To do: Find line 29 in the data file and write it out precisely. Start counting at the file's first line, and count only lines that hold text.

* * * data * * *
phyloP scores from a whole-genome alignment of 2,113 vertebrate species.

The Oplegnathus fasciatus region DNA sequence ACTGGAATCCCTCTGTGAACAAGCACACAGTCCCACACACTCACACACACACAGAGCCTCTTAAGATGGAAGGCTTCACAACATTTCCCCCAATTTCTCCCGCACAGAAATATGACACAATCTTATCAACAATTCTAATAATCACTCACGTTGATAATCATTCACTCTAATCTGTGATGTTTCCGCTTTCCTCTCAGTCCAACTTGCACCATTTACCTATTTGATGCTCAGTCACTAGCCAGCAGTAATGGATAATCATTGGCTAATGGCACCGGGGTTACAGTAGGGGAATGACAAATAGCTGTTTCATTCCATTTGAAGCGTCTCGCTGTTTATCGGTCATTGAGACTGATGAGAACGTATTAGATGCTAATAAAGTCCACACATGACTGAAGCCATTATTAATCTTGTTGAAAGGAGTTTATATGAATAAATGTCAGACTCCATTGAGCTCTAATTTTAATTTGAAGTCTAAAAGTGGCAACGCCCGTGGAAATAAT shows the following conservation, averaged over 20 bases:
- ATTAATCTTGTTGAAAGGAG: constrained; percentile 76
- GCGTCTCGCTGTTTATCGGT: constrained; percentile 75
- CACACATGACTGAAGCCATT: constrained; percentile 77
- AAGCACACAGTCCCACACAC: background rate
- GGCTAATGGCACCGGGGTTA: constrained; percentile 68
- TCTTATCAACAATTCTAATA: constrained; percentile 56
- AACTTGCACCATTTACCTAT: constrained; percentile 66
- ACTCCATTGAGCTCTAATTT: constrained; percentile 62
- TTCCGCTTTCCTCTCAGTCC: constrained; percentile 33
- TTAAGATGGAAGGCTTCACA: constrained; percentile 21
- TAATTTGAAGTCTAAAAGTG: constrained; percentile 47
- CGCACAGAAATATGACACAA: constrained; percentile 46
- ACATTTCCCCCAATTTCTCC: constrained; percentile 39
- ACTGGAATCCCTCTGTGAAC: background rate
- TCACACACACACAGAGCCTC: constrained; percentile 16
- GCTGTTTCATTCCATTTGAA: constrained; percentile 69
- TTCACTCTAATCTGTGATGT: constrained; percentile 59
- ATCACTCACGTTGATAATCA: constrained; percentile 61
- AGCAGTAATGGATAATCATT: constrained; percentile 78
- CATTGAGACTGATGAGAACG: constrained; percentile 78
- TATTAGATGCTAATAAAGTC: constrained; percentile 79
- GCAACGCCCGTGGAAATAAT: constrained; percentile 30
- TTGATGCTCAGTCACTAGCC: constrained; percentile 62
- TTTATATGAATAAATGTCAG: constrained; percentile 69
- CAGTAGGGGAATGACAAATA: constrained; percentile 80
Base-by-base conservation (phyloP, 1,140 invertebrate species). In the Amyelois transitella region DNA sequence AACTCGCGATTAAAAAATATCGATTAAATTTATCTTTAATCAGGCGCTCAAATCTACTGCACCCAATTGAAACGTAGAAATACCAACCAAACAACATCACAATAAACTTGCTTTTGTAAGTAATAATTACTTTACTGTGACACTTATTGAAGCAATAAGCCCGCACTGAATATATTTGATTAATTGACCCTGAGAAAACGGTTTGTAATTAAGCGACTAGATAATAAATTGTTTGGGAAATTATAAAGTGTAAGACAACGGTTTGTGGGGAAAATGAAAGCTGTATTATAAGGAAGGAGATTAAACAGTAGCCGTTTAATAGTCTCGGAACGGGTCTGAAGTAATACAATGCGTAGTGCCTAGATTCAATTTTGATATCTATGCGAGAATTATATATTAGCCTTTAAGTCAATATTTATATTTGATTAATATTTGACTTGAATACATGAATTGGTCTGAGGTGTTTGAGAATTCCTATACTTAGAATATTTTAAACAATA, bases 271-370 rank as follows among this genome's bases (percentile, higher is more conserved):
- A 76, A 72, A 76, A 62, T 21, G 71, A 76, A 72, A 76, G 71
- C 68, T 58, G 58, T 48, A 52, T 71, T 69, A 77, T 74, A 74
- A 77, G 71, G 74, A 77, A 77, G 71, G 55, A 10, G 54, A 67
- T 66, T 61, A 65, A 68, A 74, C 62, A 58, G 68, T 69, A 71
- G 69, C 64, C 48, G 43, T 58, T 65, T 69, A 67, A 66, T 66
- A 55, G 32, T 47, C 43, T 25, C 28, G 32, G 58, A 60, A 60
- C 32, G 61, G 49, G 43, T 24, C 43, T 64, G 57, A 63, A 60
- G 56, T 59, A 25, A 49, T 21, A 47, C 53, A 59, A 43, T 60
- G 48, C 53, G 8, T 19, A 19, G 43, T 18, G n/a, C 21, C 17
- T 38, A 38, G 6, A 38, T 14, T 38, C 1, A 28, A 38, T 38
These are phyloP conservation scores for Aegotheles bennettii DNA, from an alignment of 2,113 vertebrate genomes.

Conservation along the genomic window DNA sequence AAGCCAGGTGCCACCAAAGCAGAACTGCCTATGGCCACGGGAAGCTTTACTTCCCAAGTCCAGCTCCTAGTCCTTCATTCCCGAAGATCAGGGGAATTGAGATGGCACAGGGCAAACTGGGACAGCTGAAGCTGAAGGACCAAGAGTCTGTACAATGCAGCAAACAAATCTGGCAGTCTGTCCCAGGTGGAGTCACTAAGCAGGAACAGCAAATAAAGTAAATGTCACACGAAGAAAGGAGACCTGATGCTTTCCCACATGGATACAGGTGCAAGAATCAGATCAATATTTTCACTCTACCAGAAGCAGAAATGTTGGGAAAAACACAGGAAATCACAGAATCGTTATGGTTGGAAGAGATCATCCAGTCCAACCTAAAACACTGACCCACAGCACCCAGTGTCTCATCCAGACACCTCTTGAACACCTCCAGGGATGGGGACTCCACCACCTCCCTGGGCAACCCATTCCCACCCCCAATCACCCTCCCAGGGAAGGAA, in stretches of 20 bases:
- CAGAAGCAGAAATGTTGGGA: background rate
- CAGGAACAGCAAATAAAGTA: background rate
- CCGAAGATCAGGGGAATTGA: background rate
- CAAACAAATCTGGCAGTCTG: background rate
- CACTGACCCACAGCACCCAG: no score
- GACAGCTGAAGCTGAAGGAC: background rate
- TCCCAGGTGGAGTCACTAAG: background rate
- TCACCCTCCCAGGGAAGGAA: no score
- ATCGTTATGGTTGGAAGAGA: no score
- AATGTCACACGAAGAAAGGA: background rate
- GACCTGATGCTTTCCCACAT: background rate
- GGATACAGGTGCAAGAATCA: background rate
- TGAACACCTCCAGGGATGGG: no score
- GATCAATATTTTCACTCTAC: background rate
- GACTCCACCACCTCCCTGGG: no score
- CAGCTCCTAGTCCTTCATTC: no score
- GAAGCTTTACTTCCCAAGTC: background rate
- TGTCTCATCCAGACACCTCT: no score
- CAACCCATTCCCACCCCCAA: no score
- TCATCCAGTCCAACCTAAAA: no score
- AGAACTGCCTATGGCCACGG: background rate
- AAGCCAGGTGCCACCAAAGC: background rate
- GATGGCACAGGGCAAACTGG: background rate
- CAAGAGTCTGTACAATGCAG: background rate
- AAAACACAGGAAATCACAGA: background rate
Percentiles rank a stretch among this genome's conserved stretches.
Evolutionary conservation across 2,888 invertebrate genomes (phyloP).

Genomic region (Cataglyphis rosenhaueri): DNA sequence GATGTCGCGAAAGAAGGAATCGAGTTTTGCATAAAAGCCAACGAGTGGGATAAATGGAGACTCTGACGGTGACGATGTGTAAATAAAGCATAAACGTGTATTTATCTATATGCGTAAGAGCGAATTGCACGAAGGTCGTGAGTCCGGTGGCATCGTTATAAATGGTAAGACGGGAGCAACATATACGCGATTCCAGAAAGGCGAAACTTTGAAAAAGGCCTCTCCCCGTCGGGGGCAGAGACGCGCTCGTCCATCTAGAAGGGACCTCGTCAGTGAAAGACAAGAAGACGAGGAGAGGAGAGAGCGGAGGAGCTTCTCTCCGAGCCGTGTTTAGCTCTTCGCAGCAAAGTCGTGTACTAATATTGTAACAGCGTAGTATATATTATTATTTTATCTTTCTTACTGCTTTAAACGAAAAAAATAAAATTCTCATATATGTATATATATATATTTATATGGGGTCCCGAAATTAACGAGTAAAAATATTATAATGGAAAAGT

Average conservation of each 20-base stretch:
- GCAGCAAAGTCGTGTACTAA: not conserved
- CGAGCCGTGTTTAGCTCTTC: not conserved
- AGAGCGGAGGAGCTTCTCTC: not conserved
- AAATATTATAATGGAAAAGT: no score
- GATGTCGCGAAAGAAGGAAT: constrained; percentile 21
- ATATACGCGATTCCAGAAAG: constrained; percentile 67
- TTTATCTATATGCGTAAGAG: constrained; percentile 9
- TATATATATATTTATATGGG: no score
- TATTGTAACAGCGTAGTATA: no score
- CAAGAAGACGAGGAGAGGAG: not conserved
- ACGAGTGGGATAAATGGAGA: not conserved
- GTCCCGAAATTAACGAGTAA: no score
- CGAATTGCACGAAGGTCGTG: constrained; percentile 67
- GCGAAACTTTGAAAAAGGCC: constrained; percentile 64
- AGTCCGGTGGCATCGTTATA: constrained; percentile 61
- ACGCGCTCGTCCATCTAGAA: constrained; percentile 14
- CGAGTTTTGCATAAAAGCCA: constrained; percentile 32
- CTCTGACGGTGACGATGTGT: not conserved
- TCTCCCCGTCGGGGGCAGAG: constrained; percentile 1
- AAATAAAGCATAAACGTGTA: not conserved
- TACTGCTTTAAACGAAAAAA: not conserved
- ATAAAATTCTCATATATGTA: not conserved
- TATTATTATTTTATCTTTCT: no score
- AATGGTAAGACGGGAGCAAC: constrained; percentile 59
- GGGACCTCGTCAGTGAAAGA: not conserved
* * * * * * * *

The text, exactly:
- A 76, A 72, A 76, A 62, T 21, G 71, A 76, A 72, A 76, G 71